### 4.6.2. What’s in a name¶

There are several limitations on what string can be a name. The main one is that it cannot be one of the words that Python reserves for its own uses, such as:

>>> print = 'print'


A list of all such reserved words or keywords is found in the Python documentation here.

A trickier case is that of the methods built into Python, such as the string methods reviewed in this chapter:

>>> len = 'len'


Using one of them as a name is not prohibited, but is considered bad form, since it could be confused with the method len() and lead to misunderstanding. Your really do not want to create the possibility of expressions like len(len) in your code.

There are also limits on what characters can be part of a name. A name must start with a letter or underscore, but not a digit:

 1 2 3 >>> name = 'zzz' >>> _name = 'zzz' >>> 0name = 'zzz' 

Once a name has been started correctly, it can contain any combination of letters, digits, or underscores, but nothing else:

 1 2 3 4 >>> my_name = 'zzz' >>> my_name1 = 'zzz' >>> my name = 'zzz' >>> my-name = 'zzz' 

Upper and lower case are different:

 1 2 3 >>> name = 'zzz' >>> Name = 'zzz2' >>> name == Name 

Having outlined what a name cannot be, let me spend a few lines on what a name should be.

There are three main conventions in the programming world for the design of identifiers, Pascal case, camel case and underscore case, see CamelCase. Here they are exemplified side by side:

 1 2 3 >>> PascalCase = 'justastring' >>> camelCase = 'justastring' >>> underscore_case = 'justastring' 

The idea is to make up highly descriptive, multiword names, without spaces (which are prohibited in Python anyway), and to enhance readability by capitalization or underscoring. Pascal case capitalizes every word, like in PowerPoint; camel case capitalizes every word after the first, like in iPhone, and underscore case separates lowercase words with an underscore, which I cannot think of an example of in common usage. Notice that some technique is needed for readability – were you able to read 'justastring' when you first laid eyes on it?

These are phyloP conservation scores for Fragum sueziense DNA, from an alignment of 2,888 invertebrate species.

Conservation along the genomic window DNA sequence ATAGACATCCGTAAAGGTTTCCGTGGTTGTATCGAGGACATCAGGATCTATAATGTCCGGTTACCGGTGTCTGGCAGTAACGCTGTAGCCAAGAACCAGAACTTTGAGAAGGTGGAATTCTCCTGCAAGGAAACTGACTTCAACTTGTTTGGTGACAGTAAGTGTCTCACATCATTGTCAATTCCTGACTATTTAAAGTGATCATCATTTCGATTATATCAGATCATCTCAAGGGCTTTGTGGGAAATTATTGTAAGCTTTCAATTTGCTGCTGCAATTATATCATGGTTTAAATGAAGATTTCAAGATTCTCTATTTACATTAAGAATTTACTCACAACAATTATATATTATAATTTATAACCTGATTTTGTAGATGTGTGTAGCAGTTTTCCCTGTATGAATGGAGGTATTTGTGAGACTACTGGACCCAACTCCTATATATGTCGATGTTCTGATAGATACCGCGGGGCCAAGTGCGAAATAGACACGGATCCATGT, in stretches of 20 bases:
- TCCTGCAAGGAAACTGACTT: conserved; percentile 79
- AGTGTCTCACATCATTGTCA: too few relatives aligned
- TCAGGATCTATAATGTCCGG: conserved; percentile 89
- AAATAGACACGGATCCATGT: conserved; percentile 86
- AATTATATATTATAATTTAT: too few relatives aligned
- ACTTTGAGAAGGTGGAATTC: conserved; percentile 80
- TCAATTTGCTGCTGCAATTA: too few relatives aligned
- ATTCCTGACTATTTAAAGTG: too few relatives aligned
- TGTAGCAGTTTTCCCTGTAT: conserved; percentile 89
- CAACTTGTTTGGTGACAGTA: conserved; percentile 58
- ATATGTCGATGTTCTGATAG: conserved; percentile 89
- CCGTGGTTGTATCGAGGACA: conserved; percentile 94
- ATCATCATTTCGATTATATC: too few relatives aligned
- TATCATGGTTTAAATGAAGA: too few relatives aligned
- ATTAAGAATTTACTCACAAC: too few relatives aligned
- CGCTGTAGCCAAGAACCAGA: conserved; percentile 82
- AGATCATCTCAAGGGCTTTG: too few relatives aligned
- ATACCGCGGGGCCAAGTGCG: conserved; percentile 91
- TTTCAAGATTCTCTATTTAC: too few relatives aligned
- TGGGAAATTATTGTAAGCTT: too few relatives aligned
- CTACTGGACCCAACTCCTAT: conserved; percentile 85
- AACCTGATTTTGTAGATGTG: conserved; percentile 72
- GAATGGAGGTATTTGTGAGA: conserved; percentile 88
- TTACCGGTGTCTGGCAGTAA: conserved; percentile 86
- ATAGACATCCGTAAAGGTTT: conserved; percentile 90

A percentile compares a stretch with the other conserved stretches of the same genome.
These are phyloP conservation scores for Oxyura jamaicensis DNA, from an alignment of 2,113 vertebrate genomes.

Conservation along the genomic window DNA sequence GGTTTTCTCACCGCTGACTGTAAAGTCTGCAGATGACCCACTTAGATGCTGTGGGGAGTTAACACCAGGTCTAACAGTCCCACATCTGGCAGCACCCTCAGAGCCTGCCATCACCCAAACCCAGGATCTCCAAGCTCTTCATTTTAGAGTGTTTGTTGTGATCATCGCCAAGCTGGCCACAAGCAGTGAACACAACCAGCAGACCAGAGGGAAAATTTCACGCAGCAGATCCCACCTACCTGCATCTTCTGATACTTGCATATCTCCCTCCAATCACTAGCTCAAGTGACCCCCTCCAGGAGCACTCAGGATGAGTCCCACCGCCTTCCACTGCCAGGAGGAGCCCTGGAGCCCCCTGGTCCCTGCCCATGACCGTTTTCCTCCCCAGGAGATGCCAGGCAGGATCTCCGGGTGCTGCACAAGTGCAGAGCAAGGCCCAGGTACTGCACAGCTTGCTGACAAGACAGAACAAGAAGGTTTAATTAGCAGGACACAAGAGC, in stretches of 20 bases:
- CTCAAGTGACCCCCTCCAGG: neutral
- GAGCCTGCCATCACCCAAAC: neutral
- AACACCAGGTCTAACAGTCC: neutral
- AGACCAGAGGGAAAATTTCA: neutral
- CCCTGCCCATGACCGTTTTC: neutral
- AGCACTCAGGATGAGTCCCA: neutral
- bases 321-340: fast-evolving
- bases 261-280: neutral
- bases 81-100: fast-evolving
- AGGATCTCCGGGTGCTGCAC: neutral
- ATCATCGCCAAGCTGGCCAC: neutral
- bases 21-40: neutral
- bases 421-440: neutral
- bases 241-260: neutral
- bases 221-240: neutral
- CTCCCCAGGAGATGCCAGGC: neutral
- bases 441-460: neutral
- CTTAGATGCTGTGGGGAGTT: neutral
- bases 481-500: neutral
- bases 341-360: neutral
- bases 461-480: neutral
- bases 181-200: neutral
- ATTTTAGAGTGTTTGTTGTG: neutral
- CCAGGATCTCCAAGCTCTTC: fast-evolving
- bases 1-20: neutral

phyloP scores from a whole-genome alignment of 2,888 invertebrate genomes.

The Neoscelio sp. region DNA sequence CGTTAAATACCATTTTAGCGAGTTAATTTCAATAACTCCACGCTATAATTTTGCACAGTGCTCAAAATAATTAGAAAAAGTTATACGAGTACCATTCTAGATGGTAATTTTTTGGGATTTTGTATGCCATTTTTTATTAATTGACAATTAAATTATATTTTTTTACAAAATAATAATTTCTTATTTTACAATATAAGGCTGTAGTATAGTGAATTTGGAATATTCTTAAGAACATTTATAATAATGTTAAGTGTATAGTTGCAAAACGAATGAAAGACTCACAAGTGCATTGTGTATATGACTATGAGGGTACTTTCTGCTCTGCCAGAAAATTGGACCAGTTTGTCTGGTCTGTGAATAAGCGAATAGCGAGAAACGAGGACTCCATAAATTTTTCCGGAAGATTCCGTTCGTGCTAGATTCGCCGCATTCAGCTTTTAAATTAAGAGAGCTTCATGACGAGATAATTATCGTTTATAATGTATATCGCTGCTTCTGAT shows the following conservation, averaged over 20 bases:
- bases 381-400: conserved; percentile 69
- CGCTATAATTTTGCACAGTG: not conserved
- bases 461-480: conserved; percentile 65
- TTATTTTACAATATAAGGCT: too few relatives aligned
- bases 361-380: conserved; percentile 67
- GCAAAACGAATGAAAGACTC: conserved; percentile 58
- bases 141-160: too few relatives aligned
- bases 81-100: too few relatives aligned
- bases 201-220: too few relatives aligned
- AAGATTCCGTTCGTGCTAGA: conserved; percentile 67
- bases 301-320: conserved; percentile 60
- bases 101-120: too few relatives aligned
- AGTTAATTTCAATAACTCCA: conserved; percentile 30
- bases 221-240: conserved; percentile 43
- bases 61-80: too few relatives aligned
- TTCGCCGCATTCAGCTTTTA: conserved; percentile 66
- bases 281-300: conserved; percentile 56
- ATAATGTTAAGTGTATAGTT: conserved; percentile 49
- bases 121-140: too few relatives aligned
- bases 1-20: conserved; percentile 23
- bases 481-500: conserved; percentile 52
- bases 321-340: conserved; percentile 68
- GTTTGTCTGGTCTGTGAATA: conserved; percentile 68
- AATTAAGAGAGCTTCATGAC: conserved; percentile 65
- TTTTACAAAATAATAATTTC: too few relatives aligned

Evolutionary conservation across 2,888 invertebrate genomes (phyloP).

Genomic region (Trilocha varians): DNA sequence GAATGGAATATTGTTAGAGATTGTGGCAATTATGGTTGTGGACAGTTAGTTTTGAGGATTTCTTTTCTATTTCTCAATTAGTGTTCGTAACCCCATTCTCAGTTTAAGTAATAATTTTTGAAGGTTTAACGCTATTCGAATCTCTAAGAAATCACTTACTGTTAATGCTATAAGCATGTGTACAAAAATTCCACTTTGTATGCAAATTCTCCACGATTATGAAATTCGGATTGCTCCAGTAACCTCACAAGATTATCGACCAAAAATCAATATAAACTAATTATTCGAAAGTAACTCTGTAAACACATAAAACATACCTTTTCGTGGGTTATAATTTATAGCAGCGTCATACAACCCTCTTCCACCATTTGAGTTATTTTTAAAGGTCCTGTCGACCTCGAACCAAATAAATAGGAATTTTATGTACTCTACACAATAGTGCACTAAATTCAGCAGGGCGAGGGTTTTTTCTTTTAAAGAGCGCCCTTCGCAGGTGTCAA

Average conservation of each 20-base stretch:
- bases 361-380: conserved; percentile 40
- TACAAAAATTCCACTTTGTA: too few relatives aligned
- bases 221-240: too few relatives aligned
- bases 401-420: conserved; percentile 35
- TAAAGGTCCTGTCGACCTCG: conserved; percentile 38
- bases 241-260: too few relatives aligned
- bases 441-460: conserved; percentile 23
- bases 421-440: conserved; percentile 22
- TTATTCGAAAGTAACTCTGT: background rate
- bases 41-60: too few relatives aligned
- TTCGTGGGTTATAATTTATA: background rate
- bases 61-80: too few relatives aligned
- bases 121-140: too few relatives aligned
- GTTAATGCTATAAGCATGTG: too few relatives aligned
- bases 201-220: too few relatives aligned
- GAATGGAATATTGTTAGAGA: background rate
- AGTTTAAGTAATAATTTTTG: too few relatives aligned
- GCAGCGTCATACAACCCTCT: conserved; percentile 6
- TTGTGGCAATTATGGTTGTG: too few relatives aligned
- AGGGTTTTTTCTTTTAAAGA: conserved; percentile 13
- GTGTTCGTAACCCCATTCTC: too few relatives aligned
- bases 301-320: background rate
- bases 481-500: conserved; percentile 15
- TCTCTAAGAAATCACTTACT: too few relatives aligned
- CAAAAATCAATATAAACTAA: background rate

In this book, I will endeavor use camel Case, because it is in wide circulation, and it saves me the effort of having to hit the shift key more than once.

### 4.6.3. Mutability¶

Try this:

>>> name[0] = 'g'


I asked you to assign 'b' to the first character of name, but Python doesn’t let you. Conversely, Python has a delete statement – with the syntax of print – but it doesn’t delete the first character of name, either:

>>> del name[0]


This is because strings are immutable, which is to say, once a string has been created, it cannot be changed by adding or deleting items from it. The only way that it can be changed is by means of the methods that were reviewed above.

### 4.6.4. Practice 5¶

There is not much to practice in this section.

1. Which of these are illegitimate names?:
1. name?
2. *name
3. _name
4. 1name
5. name1
1. Mutability prevents you from slicing a character into a string, but there is still a sneaky way of transforming ‘name’ into ‘game’. Do you recall it?

## 4.7. How to deal with non-English characters¶

So your program is humming along, and it hits the string ‘naïve’ and chokes. For instance, it may try to find out its length:

 1 2 3 >>> F = 'naïve' >>> len(F) 6 

Does naïve look like a six-letter word to you?

Try to see F the way Python does by asking Spyder to display it for you:

 1 2 >>> F 'na\xc3\xafve' 

Somehow, Python has converted ‘naïve’ to ‘naxc3xafve’. If I told you that the backslash is used as an escape character here, which tells Python to process the next (three) characters in a special way. Since there are two backslashes, len() may be counting each one as a character, to give the unexpected length of six. It’s as if the dieresis (two dots over the i) were given its own weight as a character. Check this hypothesis like so:

 1 2 3 >>> id = 'ï' >>> id '\xc3\xaf' 

In this section, you will review this special way that Python has of dealing with non-English characters.

### 4.7.1. English characters and ASCII¶